When I hear the plans surrounding the proposed stadium at Broad and Norris, all I can think of are the words of the great Martin Luther King Jr.
“I may not get there with you, but I want you to know tonight that we as a people will get to the promised land.”
If this thing ever gets built, I can pretty much say I will not get there with you and, while you never know about these things, I don’t plan going anywhere for the next 20 years.
You can blame it all on Chinatown.
The city of Philadelphia had its heart set on a center city baseball stadium at 12th and Callowhill and Chinatown not only held up the project, but tabled it. That stadium later became Citizens Bank Park. Pittsburgh got the stadium with the great center city view, PNB Park, while Phillies fans get a similar view of the skyline only now through binoculars.
I have no doubt Temple’s administration is committed to building this. I do have serious doubts that the Indiana imports running Temple know what they are up against. Once the unions, city council and the community put up their dukes, I don’t think they have the stomach for this fight. What gets built easily in Bloomington, is built in Philadelphia only after extreme extortion–all legal, of course.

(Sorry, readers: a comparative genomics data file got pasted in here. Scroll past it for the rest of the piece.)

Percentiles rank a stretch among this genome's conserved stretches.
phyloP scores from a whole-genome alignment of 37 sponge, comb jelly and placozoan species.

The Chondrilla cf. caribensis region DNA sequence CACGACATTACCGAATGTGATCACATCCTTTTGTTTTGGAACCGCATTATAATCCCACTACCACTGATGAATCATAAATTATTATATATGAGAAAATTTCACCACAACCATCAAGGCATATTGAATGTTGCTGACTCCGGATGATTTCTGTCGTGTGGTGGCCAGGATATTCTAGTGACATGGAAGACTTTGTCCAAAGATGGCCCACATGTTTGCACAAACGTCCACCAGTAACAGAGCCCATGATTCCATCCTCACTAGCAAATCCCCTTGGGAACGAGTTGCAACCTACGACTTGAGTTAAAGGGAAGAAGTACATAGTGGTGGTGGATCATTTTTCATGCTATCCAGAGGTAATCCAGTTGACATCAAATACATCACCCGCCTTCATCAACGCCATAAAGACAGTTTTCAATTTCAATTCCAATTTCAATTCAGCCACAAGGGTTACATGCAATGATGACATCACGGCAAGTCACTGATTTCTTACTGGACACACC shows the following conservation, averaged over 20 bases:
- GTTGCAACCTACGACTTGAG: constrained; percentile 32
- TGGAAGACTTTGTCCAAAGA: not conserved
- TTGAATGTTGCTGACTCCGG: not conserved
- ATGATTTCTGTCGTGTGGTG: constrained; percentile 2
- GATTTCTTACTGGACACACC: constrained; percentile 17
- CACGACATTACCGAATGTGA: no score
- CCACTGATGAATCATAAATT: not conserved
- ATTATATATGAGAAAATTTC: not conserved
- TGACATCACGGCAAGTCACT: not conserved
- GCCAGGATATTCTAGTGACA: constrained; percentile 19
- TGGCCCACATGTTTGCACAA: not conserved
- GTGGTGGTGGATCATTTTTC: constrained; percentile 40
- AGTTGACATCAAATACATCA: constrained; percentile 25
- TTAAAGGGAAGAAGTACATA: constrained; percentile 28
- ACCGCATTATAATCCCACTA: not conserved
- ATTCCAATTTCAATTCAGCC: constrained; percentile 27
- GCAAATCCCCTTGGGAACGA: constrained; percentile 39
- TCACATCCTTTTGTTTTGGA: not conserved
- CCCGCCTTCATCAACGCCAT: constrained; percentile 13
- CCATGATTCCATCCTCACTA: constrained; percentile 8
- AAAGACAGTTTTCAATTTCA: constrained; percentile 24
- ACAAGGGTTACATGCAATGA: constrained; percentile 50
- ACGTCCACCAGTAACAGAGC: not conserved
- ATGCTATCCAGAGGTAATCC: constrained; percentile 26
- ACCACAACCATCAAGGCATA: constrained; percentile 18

Philadelphia is the ultimate Provincial town—the only place where “not in my neighborhood” means not in any neighborhood. Ever wonder why every stadium is built in South Philadelphia? The reason is that there is an artificial barrier between the South Philadelphia neighborhood and the stadium called I-76. No such barrier exists in Center City or North Philadelphia.
Knowing Philadelphia as I do, the so-called community will hold up this project just like it held up the Liacouras Center project. It should have taken no longer than two years to build the LC—then called The Apollo of Temple—but it was held up for a dozen years by the two Mayors, mostly John Street, the City Council, and the community.
Temple has a recent history of backing down from blowback from “the community” and the example that comes to mind is ads in the Temple subway stop. All the ads said “Temple” and, when the community demanded the ads be taken down, the university relented and took the signs down. They have been since replaced with “Draft Kings” ads. So far, no demonstrations demanding the Draft Kings ads be taken down. Don’t expect any.
The community’s disdain for Temple runs deep, and the blowback on this stadium will make an Oklahoma F5 Tornado look like a gentle breeze. Even the folks in Chinatown figure to be impressed.
That’s why I won’t get to this mountaintop with you. Maybe only the very youngest of our readers ever will.